Texas loses Ryan, but not hope Rangers finally have depth to cover for ace

April 16, 1993|By Randy Galloway | Randy Galloway,Dallas Morning News

ARLINGTON, Texas -- The "if" word has failed the Rangers once again. As in "if Nolan Ryan stays healthy. . ."

At age 46, and after his most pain-free spring training in years, we now know "if" was still asking too much, as it had been at age 45 and 44. The right arm remains a miracle of genetics, but time and physical stress continue to take a toll elsewhere.

Which brings us to yesterday morning, when Nolan Ryan awoke after a rough night at the ballpark against the Orioles and discovered he was unable to walk due to a locked right knee.

By mid-afternoon, a surgeon had repaired the damage at a Fort Worth hospital, but Nolan's name had been added to that one list he had hoped to avoid in this his 27th and final major-league season -- the disabled list. The knee was "scoped," meaning minor damage because of torn cartilage, but Ryan will miss from three to six weeks.

Injuries shut down Nolan twice last year, he was also on the DL twice the year before, and once in 1990. There is an obvious pattern here, but any time his body fails Ryan, it still creates local shock waves and usually leaves the Rangers with a huge hole in the starting rotation. Only that last part has possibly changed.

With Kevin Brown now the established ace, with newcomers Charlie Leibrandt and Craig Lefferts capable of churning out innings, with Kenny Rogers hinting he has turned a career corner as a starter, with a fifth starter not needed for nearly two weeks due to off days on the schedule, and with the bullpen possibly better and deeper than at any time in memory, the Rangers finally seem equipped to handle a Ryan departure.

Actually, the hardest questions for GM Tom Grieve and manager Kevin Kennedy were going to involve the hard-core second-guessing that began yesterday. Ryan had been on the mound the night before in what Grieve would describe as "absolutely the worst weather conditions ever at Arlington Stadium."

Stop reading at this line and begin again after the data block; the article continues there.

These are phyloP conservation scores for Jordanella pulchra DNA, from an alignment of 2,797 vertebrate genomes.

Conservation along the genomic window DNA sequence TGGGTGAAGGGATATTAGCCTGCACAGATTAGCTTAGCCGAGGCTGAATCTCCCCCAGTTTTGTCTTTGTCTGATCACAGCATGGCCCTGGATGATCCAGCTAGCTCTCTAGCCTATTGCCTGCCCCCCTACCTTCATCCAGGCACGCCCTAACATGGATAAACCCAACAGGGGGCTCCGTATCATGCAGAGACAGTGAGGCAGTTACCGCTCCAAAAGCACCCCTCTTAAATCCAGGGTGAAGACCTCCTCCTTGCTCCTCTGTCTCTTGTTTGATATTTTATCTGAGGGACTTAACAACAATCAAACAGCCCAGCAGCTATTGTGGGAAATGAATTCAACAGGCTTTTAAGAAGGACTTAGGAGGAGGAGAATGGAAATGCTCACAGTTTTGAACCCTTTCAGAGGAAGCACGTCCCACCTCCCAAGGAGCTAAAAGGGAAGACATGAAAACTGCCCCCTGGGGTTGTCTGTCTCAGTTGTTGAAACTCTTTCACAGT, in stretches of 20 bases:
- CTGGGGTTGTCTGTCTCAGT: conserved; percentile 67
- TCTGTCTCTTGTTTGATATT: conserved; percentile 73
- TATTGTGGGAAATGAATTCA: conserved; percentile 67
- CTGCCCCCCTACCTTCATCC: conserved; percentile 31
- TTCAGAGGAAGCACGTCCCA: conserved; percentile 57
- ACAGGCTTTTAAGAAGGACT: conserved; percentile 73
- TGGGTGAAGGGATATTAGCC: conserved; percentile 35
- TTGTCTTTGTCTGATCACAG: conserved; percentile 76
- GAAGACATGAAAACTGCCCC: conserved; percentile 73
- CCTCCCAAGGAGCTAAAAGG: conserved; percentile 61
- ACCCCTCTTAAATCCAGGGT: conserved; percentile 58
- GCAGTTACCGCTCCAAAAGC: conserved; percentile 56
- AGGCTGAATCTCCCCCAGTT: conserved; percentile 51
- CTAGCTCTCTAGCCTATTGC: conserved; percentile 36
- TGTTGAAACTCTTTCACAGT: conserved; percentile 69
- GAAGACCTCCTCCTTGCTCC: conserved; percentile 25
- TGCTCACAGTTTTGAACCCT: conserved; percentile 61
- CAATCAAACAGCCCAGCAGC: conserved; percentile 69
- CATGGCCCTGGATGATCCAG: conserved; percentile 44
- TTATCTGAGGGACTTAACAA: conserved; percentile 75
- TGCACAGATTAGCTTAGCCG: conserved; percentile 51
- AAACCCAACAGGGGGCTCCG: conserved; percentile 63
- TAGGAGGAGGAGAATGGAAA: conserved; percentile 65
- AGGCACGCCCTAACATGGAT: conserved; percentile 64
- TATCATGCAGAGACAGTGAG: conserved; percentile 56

With the first-pitch temperature at 48, and falling, and with a cold wind and swirling drizzle, this was a night unfit for all living creatures, much less 46-year-old pitching legends.

Standing in the press box 30 minutes before game time, Grieve already was concerned. "If only Big Tex wasn't going," he said, shaking his head. But what if it had been Brown? Or really, any other pitcher? And the Orioles were sending out young Ben McDonald, a prized pitching prospect.

By the second inning, Ryan already was limping after racing to cover first base and hitting the side of the bag with his foot. But he pitched four innings and deserved much better than having six runs, three earned, scored against him.

When surgery was necessary, Kennedy was being verbally whiplashed by some for sending out Ryan in that weather, and Grieve had to answer why he allowed the game to be played in the first place.

But Ryan saved both a ton of personal headaches by explaining he had experienced pain in the right knee on Monday while working out, and then again Wednesday while warming up. The cartilage damage apparently had been done before Nolan stepped on the soggy field.

Grieve, however, still second-guessed himself. Under baseball rules, the home team has the option of calling off a game until the first pitch, then it's in the hands of the umpires. With ESPN waiting to televise the game nationally, Grieve was receiving constant weather forecasts. Unseasonably cold temperatures and high winds were expected, but the rain was supposed to end.

Once the game started, and the wet conditions continued, the umpires were attempting to be fair to the Rangers, who were behind. And the awful weather was basically the same from the first pitch to the last.

Kennedy, on the other hand, did exactly what he had to do. Ryan is a member of the team. How does a manager tell 24 other players they will be sent out in foul weather, but Ryan is an exception?

Better yet, just try explaining that to Ryan. His screams of protest would have been heard all the way to Cooperstown. Even at his age, Ryan still must bite his tongue to keep from complaining about Kennedy's closely monitoring his pitch count. Bringing him in from the rainy cold and pitching someone else would have embarrassed Ryan.

Claude Osteen, the pitching coach, was with Ryan as he did his pre-game bullpen work. "The only thing I noticed different was Nolan doing some knee stretching," said Osteen. "But he didn't complain about anything, and except for command, he had good stuff when he warmed up."

For Ryan, this was a setback and a disappointment. But before surgery he was vowing to be back in three weeks. Meanwhile, the season moves on, and the Rangers pitching must continue (( to move forward.

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